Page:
"Normally screws are so cheap and small and simple you think of them as unimportant. But now as your awareness becomes stronger, you realize that this one screw is neither small nor unimportant. Right now this screw is worth exactly the selling price of the motorcycle."

This happens so often in my life! When you are doing research, you have a conversation with your team or your boss, about the ultimate goal, and it's always sexy. Later, at your desk, it's the little things that kill you. Installing some compiler that give you errors. Drivers, drivers, drivers. You don't have the right version of something. Batteries are dead. The software license is expired. 

The stress one gets from being stuck on these things, day after day, is difficult to communicate. People who have done similar work in science and technology can understand the pain. It is truly crushing. I found the words in this book say what I feel during those times. The rest of the book is as good. If you get a chance, read it. 

Thursday, January 24, 2013

Quercus virginiana

One of the trees that I really like in Texas is the southern live oak. Its a lovely tree, even though it is usually quite small and fairly short. The acorns are like aerodynamic darts. The best thing about live oaks is that they are evergreen. I've been to some pretty campuses in Texas that have rows of these great trees.

Tuesday, January 8, 2013


I reviewed the movie Lincoln here. Happy new year!

Sunday, December 23, 2012

Pollution as space travel

I've read a series of articles recently that covered a lot of ground, but the basic message from all of them was that the planet is doomed. We've burnt too much fossil fuel, and we are on track to burn even more in the coming decades, with unknown consequences for the climate. Industrial pollution of our oceans and rivers is on the rise. Lets not over talk about our forests and jungles, which keep coming under pressure. More and more evidence is coming in that the Earth has reached the tipping point.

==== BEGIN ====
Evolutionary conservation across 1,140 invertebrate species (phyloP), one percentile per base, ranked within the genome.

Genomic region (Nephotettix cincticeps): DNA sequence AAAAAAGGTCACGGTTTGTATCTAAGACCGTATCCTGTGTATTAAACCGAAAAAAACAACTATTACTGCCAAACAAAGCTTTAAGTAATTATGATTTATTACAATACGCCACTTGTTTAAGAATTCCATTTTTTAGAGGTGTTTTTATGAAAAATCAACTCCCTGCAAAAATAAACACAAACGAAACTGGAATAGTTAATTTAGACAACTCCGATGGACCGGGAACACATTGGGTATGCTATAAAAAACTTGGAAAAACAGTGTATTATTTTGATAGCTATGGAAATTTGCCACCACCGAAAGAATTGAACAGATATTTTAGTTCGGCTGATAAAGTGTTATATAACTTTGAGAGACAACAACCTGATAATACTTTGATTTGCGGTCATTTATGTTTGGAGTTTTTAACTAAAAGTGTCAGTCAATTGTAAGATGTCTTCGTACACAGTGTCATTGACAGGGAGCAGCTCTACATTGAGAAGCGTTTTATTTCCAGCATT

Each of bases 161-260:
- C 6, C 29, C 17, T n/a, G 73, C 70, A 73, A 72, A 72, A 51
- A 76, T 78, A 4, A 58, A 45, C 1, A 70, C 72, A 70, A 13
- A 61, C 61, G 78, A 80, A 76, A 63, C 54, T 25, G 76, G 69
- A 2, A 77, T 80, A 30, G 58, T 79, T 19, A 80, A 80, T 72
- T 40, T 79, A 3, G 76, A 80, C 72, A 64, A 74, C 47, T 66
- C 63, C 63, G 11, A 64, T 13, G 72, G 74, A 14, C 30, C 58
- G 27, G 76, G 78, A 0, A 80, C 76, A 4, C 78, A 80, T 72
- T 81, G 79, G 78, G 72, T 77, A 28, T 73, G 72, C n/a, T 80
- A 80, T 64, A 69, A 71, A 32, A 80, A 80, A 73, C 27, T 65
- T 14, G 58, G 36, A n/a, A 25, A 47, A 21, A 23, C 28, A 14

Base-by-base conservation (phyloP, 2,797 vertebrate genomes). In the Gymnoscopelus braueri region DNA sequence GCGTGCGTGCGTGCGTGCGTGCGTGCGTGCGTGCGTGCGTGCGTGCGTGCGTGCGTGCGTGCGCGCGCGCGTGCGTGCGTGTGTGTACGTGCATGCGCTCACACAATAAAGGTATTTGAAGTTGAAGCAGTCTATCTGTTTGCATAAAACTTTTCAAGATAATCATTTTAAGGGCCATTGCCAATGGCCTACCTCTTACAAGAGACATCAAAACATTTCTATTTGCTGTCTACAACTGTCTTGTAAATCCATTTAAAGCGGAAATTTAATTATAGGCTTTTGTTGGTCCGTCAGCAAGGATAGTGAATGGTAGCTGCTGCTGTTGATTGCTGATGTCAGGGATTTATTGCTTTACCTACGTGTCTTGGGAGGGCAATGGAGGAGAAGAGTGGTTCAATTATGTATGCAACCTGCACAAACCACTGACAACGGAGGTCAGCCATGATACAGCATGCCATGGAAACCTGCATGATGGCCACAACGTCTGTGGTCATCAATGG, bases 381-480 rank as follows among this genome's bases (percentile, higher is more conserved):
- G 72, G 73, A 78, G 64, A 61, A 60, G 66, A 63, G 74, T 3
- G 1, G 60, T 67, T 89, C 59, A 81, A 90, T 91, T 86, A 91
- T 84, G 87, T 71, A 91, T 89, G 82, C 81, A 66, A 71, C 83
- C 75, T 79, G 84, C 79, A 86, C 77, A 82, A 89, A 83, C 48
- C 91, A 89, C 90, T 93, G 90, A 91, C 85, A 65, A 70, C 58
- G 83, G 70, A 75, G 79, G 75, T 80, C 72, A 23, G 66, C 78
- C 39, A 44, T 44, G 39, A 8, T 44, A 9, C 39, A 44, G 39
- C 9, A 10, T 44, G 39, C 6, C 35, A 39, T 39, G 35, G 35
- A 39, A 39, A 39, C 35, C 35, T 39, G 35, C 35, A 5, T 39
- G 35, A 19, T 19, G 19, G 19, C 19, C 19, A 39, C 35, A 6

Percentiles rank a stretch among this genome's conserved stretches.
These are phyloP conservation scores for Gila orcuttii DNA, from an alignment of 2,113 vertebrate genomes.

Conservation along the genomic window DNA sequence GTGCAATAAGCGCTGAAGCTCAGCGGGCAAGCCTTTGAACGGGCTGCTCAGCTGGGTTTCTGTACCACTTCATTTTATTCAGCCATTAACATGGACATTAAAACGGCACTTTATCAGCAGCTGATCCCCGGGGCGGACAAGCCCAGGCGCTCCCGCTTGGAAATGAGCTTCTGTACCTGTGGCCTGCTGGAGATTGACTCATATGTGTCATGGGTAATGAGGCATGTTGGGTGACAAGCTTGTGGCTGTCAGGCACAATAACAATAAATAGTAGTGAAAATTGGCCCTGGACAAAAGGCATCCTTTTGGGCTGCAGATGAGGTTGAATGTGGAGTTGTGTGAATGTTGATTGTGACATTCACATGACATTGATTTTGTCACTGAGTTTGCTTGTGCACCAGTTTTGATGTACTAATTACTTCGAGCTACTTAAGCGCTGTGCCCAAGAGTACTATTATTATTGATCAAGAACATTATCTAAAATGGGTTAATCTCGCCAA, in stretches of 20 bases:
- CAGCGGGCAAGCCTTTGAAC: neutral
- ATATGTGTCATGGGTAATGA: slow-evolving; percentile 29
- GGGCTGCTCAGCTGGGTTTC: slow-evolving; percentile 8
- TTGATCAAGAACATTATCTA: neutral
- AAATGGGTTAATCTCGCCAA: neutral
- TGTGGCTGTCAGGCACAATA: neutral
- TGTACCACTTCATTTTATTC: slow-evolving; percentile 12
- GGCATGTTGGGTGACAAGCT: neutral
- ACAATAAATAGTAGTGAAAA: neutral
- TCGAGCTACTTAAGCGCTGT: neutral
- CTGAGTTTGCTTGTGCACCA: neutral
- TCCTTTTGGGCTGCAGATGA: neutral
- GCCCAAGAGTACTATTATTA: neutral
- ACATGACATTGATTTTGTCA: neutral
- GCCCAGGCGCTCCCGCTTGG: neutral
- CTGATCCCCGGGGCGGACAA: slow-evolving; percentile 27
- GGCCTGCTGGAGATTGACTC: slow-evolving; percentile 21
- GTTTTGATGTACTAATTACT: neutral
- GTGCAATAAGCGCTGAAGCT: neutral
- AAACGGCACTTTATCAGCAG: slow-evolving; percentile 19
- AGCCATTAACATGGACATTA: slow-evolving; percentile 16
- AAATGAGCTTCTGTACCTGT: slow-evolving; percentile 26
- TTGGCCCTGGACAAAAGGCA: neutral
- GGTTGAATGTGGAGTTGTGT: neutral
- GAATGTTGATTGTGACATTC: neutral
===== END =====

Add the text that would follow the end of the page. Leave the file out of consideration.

I don't lose hope because I've come to an interesting realization (which critics will call a rationalization) of our destructive course. I believe that as life on the planet gets worse, a variety of stop-gap technological solutions will emerge. These might be as simple as air filter masks or as complex as continent wide geographical sensor networks that alert us to future negative changes in the environment. These tech-solutions will not solve the problem of our damaged earth. Only using less stuff will do that, and I think humans are incapable of using less resources without a stick forcing them to do so.

But eventually, our planet will be so messed up that this repertoire of tech-solutions will form version 1.0 of the tools that are necessary to live on a dangerous planet. Essentially, life on earth will get uncomfortable enough for us to seriously consider living on other planets. If this happens, then it would be analogous to a womb - while it is warm and comfortable at first, eventually you come out and suffer the problems of the real world. Earth is a womb, and the universe is the real world. Maybe pollution is just the first step of space travel. If so, it would be the mother of all silver linings.

Sunday, October 21, 2012

Fermenting yoghurt with wireless router

E makes her own yoghurt, and, in the Northeast, she used to get it fermented by keeping the mixture in the oven, with the oven turned off. The pilot light in the oven kept the insides warm. However, in Texas, the ovens are all electric and they don't have the attractive property of doubling as a fermentation receptacle. E has solved this problem in a unique way, by placing the yoghurt on our wireless router. The excess heat from the router is never super-hot, and turns out to be as warm as the inside of an oven. Its green, since we are recycling the heat, and has no effect on our connectivity.

I recommend it, as the yoghurt is tasty!

Saturday, October 6, 2012

Matlab Casino

I'm trying to increase updates by including short posts with no proofreading. Like this one. I realized I invented the phrase "Matlab Casino" to refer to when people hack endlessly at Matlab hoping to get a result. When I get sucked into it, I lose track of any high level strategy (such as, why are we doing this again?) and keep changing random magic numbers hoping for an awesome result to appear.

It never works.